This lesson will explore the varying levels of competency in the four processes of Motivational Interviewing, and focus on the process with the lowest level of competency; the Evoking Process. The importance of the evoking process is explained as we review its four components. We provide multiple opportunities for you to test your knowledge and understanding throughout this lesson.
- Duration: 1 hour
- Credit Hours: MCBAP-R (0.0) MCBAP-S (1.0) Mi-CEC (1.0) Nursing (0.0)
Preparing MI Proficiency
In most organizations the supervisor will take the role as the coach and evaluator for their staff’s Motivational Interviewing skills. Before evaluating staff competency, we recommend that supervisors have reached a certain level of experience and knowledge before evaluating others. We provide a list of recommended prerequisites necessary to code or evaluate their staff’s MI proficiency.
Four Processes and MI Competence
In the data collected we find that staff can have varying levels of competency in the four processes of MI. We provide the statistics on staff for the average skill level for the engaging, focusing, evoking, and planning process. This data can be essential to understanding what areas staff will typically need the most practice in.
We review the four parts of the Evoking process we use with staff in great detail, and revisit the acronyms associated with each. The Evoking process has the lowest percentage of competency and it will take most of your time and effort. MI’s goal is to reach a behavior change, and change talk is the best way to facilitate that. It is important that we are competent in our evoking skills. We provide an example of evoking change talk in a client-staff conversation.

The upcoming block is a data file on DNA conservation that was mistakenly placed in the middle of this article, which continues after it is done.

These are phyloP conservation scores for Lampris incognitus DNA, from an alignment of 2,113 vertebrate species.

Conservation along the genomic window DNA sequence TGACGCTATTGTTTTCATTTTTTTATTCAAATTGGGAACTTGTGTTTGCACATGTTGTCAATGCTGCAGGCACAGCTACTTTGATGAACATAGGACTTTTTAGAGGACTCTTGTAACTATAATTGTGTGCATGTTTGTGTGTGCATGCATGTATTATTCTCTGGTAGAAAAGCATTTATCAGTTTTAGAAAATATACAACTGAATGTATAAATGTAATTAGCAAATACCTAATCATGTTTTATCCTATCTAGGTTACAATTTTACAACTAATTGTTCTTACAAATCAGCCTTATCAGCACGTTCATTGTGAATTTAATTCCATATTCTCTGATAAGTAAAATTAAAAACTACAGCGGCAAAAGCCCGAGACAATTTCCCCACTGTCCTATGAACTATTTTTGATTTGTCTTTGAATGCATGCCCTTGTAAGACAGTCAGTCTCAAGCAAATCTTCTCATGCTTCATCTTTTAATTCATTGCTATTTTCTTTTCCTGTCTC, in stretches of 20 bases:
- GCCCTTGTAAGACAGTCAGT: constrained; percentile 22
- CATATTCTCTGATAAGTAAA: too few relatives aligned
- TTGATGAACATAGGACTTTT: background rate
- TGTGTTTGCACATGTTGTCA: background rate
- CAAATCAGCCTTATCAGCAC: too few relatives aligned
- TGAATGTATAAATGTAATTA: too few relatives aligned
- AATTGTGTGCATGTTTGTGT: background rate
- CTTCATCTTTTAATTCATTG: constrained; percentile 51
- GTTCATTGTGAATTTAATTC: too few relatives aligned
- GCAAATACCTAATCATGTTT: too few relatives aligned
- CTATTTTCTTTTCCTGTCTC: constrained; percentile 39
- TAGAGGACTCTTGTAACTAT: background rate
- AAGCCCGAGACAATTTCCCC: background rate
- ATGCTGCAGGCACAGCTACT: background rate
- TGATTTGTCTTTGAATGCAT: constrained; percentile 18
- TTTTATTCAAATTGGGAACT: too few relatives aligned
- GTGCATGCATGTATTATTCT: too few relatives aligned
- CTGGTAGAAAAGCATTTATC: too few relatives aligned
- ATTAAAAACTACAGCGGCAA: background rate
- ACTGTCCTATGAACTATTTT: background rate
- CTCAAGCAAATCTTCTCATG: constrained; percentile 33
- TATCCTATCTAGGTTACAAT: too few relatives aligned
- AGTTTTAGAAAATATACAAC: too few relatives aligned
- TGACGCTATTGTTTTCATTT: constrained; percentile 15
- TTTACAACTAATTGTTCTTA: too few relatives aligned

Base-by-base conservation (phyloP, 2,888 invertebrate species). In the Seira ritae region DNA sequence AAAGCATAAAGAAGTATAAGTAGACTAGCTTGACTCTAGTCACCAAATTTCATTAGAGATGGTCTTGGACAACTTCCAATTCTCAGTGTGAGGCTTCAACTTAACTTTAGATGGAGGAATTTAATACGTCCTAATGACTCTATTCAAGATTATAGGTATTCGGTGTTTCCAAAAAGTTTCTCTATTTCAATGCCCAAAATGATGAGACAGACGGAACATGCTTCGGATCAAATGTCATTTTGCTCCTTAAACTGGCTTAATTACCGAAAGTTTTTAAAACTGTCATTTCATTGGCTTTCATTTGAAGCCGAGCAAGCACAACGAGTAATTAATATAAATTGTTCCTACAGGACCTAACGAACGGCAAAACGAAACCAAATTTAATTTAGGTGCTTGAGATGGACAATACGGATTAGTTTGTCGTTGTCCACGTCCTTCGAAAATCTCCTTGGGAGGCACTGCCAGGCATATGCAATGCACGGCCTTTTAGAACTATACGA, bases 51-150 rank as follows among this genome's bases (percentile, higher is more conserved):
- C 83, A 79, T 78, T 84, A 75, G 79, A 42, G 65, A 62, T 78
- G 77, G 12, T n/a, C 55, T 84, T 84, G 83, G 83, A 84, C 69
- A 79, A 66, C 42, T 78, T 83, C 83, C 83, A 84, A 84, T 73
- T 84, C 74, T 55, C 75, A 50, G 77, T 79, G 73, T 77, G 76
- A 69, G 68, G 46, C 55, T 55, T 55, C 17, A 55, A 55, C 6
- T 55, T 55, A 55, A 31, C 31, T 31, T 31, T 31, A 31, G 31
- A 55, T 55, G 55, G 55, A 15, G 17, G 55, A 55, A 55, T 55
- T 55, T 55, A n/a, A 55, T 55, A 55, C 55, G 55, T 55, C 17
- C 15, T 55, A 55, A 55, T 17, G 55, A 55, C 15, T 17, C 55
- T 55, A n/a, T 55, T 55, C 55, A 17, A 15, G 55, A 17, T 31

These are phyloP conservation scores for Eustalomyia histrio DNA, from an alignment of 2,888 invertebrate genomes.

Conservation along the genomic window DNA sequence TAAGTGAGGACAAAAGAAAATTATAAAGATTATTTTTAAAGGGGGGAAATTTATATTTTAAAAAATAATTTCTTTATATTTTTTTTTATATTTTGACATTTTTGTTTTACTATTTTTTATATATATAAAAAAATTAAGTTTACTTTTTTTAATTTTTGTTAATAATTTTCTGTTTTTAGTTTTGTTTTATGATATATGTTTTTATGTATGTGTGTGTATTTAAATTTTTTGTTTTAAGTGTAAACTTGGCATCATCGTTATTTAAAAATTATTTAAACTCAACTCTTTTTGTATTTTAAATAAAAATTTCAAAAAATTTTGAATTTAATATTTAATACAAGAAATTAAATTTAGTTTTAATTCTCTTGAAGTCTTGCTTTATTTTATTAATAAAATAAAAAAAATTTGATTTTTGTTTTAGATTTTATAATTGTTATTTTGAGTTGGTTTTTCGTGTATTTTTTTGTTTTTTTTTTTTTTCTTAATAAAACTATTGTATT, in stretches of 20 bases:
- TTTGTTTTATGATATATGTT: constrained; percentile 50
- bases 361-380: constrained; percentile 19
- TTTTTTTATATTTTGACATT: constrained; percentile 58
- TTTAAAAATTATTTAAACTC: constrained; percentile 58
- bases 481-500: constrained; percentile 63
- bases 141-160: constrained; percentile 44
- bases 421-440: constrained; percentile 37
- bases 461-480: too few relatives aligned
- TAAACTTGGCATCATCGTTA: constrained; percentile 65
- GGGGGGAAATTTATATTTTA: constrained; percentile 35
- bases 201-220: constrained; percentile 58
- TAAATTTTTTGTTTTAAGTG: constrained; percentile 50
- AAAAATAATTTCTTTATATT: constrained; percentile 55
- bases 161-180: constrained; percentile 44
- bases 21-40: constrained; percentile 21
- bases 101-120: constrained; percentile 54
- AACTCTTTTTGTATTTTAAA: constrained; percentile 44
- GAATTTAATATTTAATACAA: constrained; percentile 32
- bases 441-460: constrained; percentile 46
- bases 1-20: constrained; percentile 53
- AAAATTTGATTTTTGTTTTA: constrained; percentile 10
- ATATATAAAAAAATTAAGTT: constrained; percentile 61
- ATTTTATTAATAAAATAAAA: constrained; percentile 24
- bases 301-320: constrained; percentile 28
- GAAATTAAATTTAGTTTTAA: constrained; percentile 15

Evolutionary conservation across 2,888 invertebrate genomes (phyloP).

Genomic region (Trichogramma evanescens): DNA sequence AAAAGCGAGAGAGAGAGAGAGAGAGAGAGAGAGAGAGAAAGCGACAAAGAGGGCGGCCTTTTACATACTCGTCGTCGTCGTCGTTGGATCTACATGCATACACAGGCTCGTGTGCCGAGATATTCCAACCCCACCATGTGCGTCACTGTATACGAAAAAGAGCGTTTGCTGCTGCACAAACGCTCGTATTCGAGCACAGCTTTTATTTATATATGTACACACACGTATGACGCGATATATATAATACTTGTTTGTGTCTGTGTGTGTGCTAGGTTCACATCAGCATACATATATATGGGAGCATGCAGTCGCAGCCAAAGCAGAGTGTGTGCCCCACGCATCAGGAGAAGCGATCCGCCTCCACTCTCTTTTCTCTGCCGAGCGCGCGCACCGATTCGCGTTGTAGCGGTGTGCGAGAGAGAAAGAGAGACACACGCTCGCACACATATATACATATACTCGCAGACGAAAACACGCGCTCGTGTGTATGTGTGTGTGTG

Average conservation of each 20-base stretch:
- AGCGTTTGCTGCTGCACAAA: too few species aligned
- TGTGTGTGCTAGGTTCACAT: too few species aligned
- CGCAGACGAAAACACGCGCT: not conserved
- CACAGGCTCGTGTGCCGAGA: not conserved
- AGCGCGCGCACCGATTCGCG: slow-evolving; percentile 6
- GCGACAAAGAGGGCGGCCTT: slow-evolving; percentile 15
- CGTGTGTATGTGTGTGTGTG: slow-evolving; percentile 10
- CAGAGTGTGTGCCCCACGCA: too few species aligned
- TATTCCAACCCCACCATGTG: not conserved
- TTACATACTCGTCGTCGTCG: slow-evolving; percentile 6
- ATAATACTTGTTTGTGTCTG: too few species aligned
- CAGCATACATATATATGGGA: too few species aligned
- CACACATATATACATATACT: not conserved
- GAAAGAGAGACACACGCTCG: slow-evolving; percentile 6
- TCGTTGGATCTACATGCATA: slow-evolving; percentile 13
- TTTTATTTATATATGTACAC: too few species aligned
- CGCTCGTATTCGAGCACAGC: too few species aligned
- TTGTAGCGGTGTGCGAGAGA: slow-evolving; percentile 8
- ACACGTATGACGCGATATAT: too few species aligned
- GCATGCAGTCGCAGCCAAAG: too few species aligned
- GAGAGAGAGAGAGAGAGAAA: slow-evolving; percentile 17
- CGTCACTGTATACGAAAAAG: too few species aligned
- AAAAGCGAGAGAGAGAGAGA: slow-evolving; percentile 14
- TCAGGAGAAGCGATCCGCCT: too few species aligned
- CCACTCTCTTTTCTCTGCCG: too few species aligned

Recognizing and Responding to Change Talk
Change talk is any form of client speech in the direction of change. Sustain talk is the clients speech for reasons not to change. It is important for supervisors to help staff recognize when sustain talk is mixed up in change talk. In evaluating staff, listen for: initial use of evoking strategies to elicit change talk, ability to recognize change talk when it occurs, their ability to evoke stronger change talk before moving on to the planning process. We provide an exercise for you to practice recognizing change talk.
A Complex Reflection is a reflection where the interviewer “guesses” at a deeper meaning behind a client statement. Complex reflection are essential to Evoking in MI for three reasons. We explore these reasons and provide examples that list the evocation strategy, change talk, simple reflection, and complex reflection in a client-staff interview.
The Evoking Process with staff is the unique essence of Motivational Interviewing. When evaluating, a supervisor helps staff pull change talk out of the jaws of ambivalence.
- Clarify the overlapping roles of supervisor and coach.
- List skill requirements for supervisors for evaluating MI with their staff.
- Review the importance of the Four Processes and their relevance for MI competence.
- Demonstrate, then practice the skills necessary for basic competence in the Evoking Process in Motivational Interviewing.